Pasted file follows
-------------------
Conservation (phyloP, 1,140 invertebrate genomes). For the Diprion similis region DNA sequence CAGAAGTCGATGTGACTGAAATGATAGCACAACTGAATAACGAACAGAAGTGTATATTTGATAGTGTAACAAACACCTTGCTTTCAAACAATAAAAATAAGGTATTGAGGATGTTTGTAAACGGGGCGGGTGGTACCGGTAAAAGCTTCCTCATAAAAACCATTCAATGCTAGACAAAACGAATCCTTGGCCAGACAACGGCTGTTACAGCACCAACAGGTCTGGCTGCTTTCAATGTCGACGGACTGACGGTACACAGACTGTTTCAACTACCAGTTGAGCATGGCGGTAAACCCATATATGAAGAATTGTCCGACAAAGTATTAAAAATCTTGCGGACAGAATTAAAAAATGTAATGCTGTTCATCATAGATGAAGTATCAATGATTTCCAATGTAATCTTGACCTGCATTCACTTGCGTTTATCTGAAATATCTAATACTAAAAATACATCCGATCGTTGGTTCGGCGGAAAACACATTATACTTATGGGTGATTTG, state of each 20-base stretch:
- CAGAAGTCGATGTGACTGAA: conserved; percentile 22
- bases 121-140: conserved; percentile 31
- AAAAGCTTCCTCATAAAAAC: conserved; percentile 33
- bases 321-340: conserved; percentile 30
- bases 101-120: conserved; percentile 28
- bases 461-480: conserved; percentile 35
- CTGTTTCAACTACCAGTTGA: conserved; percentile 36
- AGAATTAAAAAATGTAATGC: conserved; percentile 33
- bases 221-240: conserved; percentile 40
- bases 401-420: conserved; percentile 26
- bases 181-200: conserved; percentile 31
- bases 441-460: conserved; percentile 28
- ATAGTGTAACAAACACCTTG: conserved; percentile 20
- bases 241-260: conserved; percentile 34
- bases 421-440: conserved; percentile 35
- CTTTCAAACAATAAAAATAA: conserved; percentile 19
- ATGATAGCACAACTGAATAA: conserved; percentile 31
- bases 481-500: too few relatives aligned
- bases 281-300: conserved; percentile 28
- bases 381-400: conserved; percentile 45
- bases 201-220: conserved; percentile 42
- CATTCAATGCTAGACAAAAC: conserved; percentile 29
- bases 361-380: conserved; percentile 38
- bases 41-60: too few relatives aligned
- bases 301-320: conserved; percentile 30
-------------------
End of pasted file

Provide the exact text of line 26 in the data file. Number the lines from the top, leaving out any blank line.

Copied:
- bases 301-320: conserved; percentile 30